7 F3d 63 United States v. Nbc Bank-Rockdale
7 F.3d 63
UNITED STATES of America, Plaintiff-Appellee,
NBC BANK-ROCKDALE, Defendant-Appellant.
United States Court of Appeals,
Oct. 29, 1993.
C. Dean Davis, Davis & Davis, P.C., Austin, TX, for defendant-appellant.
Ernest C. Garcia, Asst. U.S. Atty., Ronald F. Ederer, U.S. Atty., Marguerita Lokey, Asst. Reg. Counsel, U.S. Dept. Human & Health Service, Austin, TX, for plaintiff-appellee.
Appeal from the United States District Court for the Western District of Texas.
Before HIGGINBOTHAM, DAVIS, and SMITH, Circuit Judges.
PATRICK E. HIGGINBOTHAM, Circuit Judge:
Federal grants to a hospital under the Hill-Burton Act are conditioned on the hospital maintaining its non-profit status for the twenty years following the grant. A transferee within the twenty year period failing to abide the non-profit condition faces certain repayment obligations. Today we decide that such a transfer after the twenty year period does not carry to the transferee the liability to repay.
* In the early sixties, Newton Memorial Hospital, Inc., a non-profit corporation, received $182,694.67, as a grant under Title VI of the Public Health Service Act, 42 U.S.C. § 291i(a), for construction of a non-profit hospital. Newton completed the project by July 1962.
In 1978, Newton sold the hospital to Innovative Management Incorporated and/or Innovative Medical Incorporated, a for-profit corporation. On the same day, IMI sold the hospital to Realty Mortgage Investors, a limited partnership.
Four years later, Realty sold the hospital to Vista Medical, Inc., a for-profit corporation, which sold the facility to National Hospital Systems, Inc., also a for-profit entity. As consideration, National signed notes, secured by a lien against the real property at the hospital site, payable to NBC Bank-Rockdale.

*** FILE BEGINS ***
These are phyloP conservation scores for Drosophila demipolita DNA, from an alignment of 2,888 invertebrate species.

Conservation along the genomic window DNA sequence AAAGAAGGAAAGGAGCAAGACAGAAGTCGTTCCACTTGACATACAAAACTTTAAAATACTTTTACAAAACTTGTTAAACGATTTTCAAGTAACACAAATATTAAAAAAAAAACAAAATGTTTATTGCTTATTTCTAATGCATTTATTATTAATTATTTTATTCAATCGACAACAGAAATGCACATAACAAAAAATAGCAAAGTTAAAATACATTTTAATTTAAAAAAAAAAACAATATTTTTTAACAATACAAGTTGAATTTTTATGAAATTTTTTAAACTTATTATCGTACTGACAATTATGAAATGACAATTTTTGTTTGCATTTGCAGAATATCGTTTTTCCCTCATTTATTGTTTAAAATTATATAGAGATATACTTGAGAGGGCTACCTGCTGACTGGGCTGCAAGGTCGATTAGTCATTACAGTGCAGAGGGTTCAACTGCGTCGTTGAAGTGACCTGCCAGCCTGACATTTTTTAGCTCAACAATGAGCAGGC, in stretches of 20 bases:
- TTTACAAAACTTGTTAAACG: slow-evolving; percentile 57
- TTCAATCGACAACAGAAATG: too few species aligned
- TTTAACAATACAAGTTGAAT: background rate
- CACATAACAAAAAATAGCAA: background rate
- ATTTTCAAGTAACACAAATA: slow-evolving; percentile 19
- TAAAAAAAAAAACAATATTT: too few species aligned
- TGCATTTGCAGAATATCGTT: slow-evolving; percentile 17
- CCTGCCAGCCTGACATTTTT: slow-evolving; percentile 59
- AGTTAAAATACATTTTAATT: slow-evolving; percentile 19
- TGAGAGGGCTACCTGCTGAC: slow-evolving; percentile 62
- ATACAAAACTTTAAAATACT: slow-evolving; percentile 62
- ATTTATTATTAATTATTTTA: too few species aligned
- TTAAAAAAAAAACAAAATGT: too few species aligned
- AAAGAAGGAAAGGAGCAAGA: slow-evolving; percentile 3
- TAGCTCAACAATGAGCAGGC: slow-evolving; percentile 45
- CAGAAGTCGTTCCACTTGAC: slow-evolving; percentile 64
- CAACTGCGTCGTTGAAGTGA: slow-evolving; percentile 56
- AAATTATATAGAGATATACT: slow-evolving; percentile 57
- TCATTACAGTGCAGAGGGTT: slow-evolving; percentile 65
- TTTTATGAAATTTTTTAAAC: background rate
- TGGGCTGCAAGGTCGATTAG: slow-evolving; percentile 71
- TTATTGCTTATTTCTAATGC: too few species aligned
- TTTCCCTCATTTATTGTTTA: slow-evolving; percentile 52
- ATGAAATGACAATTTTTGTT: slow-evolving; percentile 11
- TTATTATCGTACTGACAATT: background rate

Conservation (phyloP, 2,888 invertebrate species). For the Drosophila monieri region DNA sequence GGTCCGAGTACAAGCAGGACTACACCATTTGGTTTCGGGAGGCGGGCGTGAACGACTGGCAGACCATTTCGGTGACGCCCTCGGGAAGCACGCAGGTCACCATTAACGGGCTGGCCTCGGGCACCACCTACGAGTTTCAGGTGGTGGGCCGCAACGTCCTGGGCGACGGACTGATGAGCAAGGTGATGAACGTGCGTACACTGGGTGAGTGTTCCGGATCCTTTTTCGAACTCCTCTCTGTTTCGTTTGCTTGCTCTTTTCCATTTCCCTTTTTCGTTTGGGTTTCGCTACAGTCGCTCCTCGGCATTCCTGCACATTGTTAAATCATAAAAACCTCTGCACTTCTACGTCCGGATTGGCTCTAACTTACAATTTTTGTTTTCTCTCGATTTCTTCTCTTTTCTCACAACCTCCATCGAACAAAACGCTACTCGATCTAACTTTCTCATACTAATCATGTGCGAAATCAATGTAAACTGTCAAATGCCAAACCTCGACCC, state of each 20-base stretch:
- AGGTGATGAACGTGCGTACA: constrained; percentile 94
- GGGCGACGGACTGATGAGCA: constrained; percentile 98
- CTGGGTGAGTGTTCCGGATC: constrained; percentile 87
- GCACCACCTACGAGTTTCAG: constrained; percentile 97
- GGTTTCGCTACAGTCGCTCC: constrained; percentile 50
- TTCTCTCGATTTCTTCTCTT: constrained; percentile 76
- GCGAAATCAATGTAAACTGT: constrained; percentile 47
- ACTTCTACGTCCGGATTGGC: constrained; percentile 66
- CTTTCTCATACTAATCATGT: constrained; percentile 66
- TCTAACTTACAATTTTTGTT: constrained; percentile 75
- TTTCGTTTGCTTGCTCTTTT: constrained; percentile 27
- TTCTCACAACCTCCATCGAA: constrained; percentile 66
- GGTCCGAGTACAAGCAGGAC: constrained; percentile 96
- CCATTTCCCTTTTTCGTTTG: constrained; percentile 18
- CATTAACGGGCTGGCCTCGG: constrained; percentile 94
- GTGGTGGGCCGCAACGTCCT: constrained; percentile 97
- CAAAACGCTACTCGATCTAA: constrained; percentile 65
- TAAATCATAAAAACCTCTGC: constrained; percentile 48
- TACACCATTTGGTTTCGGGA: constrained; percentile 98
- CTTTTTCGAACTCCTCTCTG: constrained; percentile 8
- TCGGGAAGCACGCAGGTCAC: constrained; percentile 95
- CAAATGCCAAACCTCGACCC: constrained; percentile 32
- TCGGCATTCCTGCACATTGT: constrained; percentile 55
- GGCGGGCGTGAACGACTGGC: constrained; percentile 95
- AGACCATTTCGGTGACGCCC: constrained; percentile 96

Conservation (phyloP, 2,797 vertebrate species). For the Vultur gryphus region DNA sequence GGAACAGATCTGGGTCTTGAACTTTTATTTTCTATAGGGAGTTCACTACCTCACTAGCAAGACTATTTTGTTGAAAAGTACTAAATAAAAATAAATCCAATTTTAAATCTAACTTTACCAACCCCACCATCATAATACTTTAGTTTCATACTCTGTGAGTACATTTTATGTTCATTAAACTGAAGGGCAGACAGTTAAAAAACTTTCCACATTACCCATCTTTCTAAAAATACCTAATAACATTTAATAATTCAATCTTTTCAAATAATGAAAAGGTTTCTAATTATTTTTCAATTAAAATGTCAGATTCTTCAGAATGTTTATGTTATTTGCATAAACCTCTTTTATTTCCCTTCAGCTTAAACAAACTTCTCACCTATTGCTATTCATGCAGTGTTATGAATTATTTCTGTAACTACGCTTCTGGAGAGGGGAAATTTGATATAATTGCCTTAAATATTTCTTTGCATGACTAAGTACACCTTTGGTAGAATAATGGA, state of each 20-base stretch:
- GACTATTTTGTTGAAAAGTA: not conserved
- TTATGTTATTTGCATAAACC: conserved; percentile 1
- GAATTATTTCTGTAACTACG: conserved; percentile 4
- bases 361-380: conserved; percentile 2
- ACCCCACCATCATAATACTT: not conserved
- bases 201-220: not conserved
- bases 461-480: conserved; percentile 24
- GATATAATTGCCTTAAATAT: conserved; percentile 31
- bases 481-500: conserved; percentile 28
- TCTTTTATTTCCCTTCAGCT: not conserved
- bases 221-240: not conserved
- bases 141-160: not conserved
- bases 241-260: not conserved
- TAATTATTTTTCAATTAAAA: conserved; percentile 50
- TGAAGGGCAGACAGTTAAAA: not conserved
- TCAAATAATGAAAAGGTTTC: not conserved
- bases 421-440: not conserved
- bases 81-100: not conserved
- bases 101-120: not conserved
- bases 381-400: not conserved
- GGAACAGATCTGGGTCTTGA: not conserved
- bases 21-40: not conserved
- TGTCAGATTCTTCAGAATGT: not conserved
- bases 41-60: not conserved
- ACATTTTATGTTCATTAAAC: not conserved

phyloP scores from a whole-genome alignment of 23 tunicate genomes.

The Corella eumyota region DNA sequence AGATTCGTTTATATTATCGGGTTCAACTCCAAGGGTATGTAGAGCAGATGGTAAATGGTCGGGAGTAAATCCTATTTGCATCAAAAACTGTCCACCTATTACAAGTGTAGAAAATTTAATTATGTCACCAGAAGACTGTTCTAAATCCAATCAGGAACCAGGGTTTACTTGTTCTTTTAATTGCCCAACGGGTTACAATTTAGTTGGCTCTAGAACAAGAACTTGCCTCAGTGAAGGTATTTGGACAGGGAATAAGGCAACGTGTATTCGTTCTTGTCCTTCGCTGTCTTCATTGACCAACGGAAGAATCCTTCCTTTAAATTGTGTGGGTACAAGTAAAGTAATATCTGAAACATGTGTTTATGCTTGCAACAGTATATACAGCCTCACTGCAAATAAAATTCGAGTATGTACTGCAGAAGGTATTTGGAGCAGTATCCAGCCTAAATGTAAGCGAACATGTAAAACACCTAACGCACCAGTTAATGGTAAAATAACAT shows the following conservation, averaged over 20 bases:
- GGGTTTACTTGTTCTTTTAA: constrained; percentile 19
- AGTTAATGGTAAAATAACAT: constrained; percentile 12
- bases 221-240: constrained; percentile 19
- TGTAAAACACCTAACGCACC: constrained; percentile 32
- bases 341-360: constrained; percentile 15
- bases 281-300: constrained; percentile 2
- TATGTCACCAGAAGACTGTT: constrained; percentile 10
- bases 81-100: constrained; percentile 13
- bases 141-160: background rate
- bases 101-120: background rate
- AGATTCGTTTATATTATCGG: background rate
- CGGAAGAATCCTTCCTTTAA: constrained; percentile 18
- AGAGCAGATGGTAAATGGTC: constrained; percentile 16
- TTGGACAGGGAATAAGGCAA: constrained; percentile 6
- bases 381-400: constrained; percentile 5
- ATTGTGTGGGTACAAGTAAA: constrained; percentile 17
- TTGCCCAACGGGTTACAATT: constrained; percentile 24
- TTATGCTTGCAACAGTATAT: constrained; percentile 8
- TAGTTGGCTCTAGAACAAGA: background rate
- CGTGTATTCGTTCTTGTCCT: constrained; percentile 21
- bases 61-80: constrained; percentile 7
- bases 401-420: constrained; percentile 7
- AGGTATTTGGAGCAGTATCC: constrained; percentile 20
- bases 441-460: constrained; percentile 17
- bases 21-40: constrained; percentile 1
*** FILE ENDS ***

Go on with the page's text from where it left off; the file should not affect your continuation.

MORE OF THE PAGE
In 1989, after National defaulted on its loans, NBC Bank purchased the hospital at a foreclosure sale. The government sued for recovery of Hill-Burton funds. The district court denied the bank's motion for summary judgment. After trial, NBC Bank appealed. We reverse.
The government can recover Hill-Burton funds used to construct a non-profit hospital if the hospital changes its non-profit status within twenty years of its substantial completion. 42 U.S.C. § 291i(a); United States v. Palm Beach Gardens, 635 F.2d 337, 341 n. 4 (5th Cir.), cert. denied, 454 U.S. 1081, 102 S.Ct. 635, 70 L.Ed.2d 615 (1981). Newton Memorial Hospital ceased to operate as a non-profit facility after its 1978 sale to IMI, sixteen years after its substantial completion. NBC Bank acquired the facility twenty seven years after its substantial completion.
Health and Human Services has interpreted the Hill-Burton Act to create joint and several liability among transferees. 42 C.F.R. § 124.703(a). Courts have reinforced this interpretation by applying the recovery provision to all transferees within the twenty year period. United States v. St. John's Gen. Hosp., 875 F.2d 1064, 1072 (3rd Cir.1989); United States v. Brady, 385 F.Supp. 1347, 1350 (S.D.Fla.1974). We have not decided the liability of a transferee who, after the twenty year period has lapsed, acquires a Hill-Burton hospital that changed to for-profit status within the twenty years.